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TagLibrary.scptd

I don't know where this came from, but it is helpful in dealing with tags on Mac OS X.

Why I Don't Use Tasker

Tasker is a nifty app for Android. (There's nothing like it for iPhone/iOS because of sandbox limitations.) It allows all sorts of "when this happens do that". e.g. When I'm connected to WiFi but it is not my home WiFi, start VPN.

It is complicated to learn, but wonderfully powerful.

Build a UDP VPN Config File from TCP Config

I'd like to have a UDP instance too. As I've mentioned, in theory, running a VPN over UDP should work better than running it over TCP. When you have TCP layered over TCP, if you run into network latency, you can have both layers retransmitting, and the upper layer can exacerbate the latency of the lower layer with the extra traffic.

Note: On my Pi, UDP performs MUCH worse than TCP. I haven't figured out why.

cd /etc/openvpn
sudo cp server1.conf server2.conf

Edit server2.conf and:

Practice Revoking a VPN Certificate

Sooner or later, someone is going to lose a laptop or a cell phone and you'll need to revoke his/her certificate so that the thief can't use your VPN. When you put a .ovpn file on an client, be certain that client has a good password (e.g. a good screen-lock PIN on your cell phone or a strong Windows password on your Windows PC - with a short timeout on the lock-when-idle.)

On the machine where you built your keys:

Open Your Firewall on Your Pi VPN

You can't connect to a VPN on your Pi if your firewall blocks access. Your Pi came with a built-in firewall. We need to open the necessary ports on your Pi.

  • Create a script named /etc/openvpn/firewall-rules.sh. Make it contain this:

Grant Only Dad Access to the Home LAN

Maybe you want to access your home LAN while out, but you don't want your kid's phone to access your LAN. If he loses that phone and it isn't passworded, someone could (theoretically) find the phone, pull the certificate off, access your VPN, and then access files on your home LAN.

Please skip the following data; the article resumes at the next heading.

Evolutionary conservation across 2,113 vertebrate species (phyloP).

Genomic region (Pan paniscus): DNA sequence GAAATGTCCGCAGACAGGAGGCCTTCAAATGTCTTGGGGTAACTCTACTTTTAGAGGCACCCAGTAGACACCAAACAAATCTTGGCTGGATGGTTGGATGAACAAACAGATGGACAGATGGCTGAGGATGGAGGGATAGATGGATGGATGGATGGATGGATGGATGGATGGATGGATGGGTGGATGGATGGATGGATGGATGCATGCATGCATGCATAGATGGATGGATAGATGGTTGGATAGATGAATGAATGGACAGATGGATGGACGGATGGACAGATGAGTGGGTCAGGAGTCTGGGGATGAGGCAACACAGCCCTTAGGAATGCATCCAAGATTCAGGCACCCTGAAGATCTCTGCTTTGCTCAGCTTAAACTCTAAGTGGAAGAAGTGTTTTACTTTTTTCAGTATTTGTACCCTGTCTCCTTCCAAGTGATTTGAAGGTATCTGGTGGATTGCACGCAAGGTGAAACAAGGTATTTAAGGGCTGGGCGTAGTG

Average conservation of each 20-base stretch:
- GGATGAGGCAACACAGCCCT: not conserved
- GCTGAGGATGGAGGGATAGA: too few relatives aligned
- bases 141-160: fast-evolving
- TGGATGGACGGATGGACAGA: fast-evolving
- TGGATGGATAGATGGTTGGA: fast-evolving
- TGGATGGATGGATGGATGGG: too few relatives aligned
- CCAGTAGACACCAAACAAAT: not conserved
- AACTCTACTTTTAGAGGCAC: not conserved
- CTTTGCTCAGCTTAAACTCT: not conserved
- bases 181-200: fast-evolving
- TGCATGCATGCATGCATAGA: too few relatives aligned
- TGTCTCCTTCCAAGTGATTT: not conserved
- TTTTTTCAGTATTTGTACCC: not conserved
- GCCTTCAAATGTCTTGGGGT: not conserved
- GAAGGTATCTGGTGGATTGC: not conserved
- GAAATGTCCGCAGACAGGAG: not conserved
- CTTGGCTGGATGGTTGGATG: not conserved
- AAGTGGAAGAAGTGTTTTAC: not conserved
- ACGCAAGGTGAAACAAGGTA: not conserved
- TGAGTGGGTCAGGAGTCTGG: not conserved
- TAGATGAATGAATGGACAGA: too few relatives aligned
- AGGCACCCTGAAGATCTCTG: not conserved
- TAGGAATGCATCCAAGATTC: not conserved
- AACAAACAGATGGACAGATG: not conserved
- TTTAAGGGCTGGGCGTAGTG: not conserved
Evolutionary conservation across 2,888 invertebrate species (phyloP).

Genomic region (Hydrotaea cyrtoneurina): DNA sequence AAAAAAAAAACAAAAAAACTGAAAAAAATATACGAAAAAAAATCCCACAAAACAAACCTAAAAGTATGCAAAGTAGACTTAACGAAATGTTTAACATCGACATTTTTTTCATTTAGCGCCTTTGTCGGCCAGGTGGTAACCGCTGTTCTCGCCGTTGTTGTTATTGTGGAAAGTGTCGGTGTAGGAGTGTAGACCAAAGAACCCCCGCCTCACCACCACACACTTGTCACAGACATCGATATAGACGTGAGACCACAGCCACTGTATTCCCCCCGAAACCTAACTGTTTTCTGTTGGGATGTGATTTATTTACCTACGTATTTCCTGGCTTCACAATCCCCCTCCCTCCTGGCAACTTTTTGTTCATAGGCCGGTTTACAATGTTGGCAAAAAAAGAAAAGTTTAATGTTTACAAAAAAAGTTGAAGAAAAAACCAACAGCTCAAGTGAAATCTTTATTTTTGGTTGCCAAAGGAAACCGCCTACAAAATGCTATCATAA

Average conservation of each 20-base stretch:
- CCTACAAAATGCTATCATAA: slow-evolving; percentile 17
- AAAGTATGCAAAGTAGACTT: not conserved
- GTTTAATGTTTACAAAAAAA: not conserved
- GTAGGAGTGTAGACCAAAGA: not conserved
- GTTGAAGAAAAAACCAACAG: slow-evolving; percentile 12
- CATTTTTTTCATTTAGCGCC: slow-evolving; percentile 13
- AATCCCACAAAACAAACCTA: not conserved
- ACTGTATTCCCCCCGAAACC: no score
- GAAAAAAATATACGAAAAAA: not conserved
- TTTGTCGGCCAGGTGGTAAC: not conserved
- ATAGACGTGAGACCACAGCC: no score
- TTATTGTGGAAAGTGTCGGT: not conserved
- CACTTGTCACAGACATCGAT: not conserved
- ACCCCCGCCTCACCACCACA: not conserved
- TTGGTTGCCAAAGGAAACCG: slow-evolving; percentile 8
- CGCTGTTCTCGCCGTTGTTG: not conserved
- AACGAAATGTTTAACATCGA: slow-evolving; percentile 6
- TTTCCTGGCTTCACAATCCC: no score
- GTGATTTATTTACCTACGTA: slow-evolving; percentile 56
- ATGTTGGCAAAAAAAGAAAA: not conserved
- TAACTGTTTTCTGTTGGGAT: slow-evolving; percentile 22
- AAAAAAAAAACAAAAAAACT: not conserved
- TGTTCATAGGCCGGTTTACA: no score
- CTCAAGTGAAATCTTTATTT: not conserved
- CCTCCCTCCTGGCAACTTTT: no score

Use a Raspberry Pi for a VPN Server

OK, coach. I think I'd like to run my own VPN, but I'm on the economy plan. I can't afford to buy a new computer.

The Raspberry Pi is nominally $35. That will buy you a multi-core CPU, a gig of RAM, an Ethernet port, etc. What it doesn't include is

Combine Multiple Images to a Single PDF With Preview on Mac OS X

I wanted to combine multiple TIFF images into a single PDF on Mac OS X. Here's how:

  • Start Preview.
  • File >> Open >> open all the files you want, using CMD-click to select.
  • Drag the thumbnails into the desired order
  • File >> Print >> PDF >> Save as PDF

Convert to PDF - OS X Command Line (Terminal)

To print to PDF (convert) most SINGLE PAGE files in OS X:

cupsfilter foo_name_here > foo.pdf 2>/dev/null

If you run this with a mult-page TIF as input, the output will truncate everything after the first page.

Create a Mac OS X Finder Service

Here are some notes on creating a Service for Mac OS X Finder. This will add an item to the Finder Services menu (available under the Finder menu and also by right-clicking on a file in Finder). This particular service will convert a simple .html file into a .rtf.

The basic commands you want to run on the file are:

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